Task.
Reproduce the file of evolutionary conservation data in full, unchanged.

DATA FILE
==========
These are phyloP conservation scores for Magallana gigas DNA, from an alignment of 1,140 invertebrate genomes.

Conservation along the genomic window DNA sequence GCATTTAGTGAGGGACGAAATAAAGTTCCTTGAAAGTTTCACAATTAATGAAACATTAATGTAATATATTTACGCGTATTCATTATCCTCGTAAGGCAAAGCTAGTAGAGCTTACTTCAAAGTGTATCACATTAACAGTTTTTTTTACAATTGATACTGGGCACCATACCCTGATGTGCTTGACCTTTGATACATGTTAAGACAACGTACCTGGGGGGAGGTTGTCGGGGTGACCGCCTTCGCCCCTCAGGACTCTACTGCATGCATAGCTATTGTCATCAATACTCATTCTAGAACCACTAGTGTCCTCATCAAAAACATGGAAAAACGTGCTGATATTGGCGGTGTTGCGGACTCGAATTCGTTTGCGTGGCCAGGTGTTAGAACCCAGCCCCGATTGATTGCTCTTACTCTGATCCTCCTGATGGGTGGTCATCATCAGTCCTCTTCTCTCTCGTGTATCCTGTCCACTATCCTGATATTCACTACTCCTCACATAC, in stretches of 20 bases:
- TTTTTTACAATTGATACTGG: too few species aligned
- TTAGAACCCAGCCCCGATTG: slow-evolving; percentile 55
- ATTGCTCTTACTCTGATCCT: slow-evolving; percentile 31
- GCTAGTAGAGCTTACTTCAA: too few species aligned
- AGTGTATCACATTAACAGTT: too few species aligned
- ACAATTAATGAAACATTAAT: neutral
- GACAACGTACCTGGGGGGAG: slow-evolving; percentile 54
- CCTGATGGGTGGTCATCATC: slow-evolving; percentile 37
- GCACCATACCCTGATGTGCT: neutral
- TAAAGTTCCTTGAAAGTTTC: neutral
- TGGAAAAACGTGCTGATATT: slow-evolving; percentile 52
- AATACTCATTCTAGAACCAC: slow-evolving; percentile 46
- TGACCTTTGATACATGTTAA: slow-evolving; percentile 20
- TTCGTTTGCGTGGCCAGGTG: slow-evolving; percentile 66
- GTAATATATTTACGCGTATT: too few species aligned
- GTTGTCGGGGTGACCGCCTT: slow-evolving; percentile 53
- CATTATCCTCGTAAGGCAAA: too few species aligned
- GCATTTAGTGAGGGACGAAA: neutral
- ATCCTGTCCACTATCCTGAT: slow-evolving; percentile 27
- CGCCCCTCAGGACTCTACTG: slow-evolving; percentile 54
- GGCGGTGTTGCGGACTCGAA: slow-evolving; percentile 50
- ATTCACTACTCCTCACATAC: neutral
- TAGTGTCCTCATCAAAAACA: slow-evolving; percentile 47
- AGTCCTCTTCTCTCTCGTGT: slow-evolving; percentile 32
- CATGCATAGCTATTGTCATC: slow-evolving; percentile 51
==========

These are phyloP conservation scores for Magallana gigas DNA, from an alignment of 1,140 invertebrate genomes.

Conservation along the genomic window DNA sequence GCATTTAGTGAGGGACGAAATAAAGTTCCTTGAAAGTTTCACAATTAATGAAACATTAATGTAATATATTTACGCGTATTCATTATCCTCGTAAGGCAAAGCTAGTAGAGCTTACTTCAAAGTGTATCACATTAACAGTTTTTTTTACAATTGATACTGGGCACCATACCCTGATGTGCTTGACCTTTGATACATGTTAAGACAACGTACCTGGGGGGAGGTTGTCGGGGTGACCGCCTTCGCCCCTCAGGACTCTACTGCATGCATAGCTATTGTCATCAATACTCATTCTAGAACCACTAGTGTCCTCATCAAAAACATGGAAAAACGTGCTGATATTGGCGGTGTTGCGGACTCGAATTCGTTTGCGTGGCCAGGTGTTAGAACCCAGCCCCGATTGATTGCTCTTACTCTGATCCTCCTGATGGGTGGTCATCATCAGTCCTCTTCTCTCTCGTGTATCCTGTCCACTATCCTGATATTCACTACTCCTCACATAC, in stretches of 20 bases:
- TTTTTTACAATTGATACTGG: too few species aligned
- TTAGAACCCAGCCCCGATTG: slow-evolving; percentile 55
- ATTGCTCTTACTCTGATCCT: slow-evolving; percentile 31
- GCTAGTAGAGCTTACTTCAA: too few species aligned
- AGTGTATCACATTAACAGTT: too few species aligned
- ACAATTAATGAAACATTAAT: neutral
- GACAACGTACCTGGGGGGAG: slow-evolving; percentile 54
- CCTGATGGGTGGTCATCATC: slow-evolving; percentile 37
- GCACCATACCCTGATGTGCT: neutral
- TAAAGTTCCTTGAAAGTTTC: neutral
- TGGAAAAACGTGCTGATATT: slow-evolving; percentile 52
- AATACTCATTCTAGAACCAC: slow-evolving; percentile 46
- TGACCTTTGATACATGTTAA: slow-evolving; percentile 20
- TTCGTTTGCGTGGCCAGGTG: slow-evolving; percentile 66
- GTAATATATTTACGCGTATT: too few species aligned
- GTTGTCGGGGTGACCGCCTT: slow-evolving; percentile 53
- CATTATCCTCGTAAGGCAAA: too few species aligned
- GCATTTAGTGAGGGACGAAA: neutral
- ATCCTGTCCACTATCCTGAT: slow-evolving; percentile 27
- CGCCCCTCAGGACTCTACTG: slow-evolving; percentile 54
- GGCGGTGTTGCGGACTCGAA: slow-evolving; percentile 50
- ATTCACTACTCCTCACATAC: neutral
- TAGTGTCCTCATCAAAAACA: slow-evolving; percentile 47
- AGTCCTCTTCTCTCTCGTGT: slow-evolving; percentile 32
- CATGCATAGCTATTGTCATC: slow-evolving; percentile 51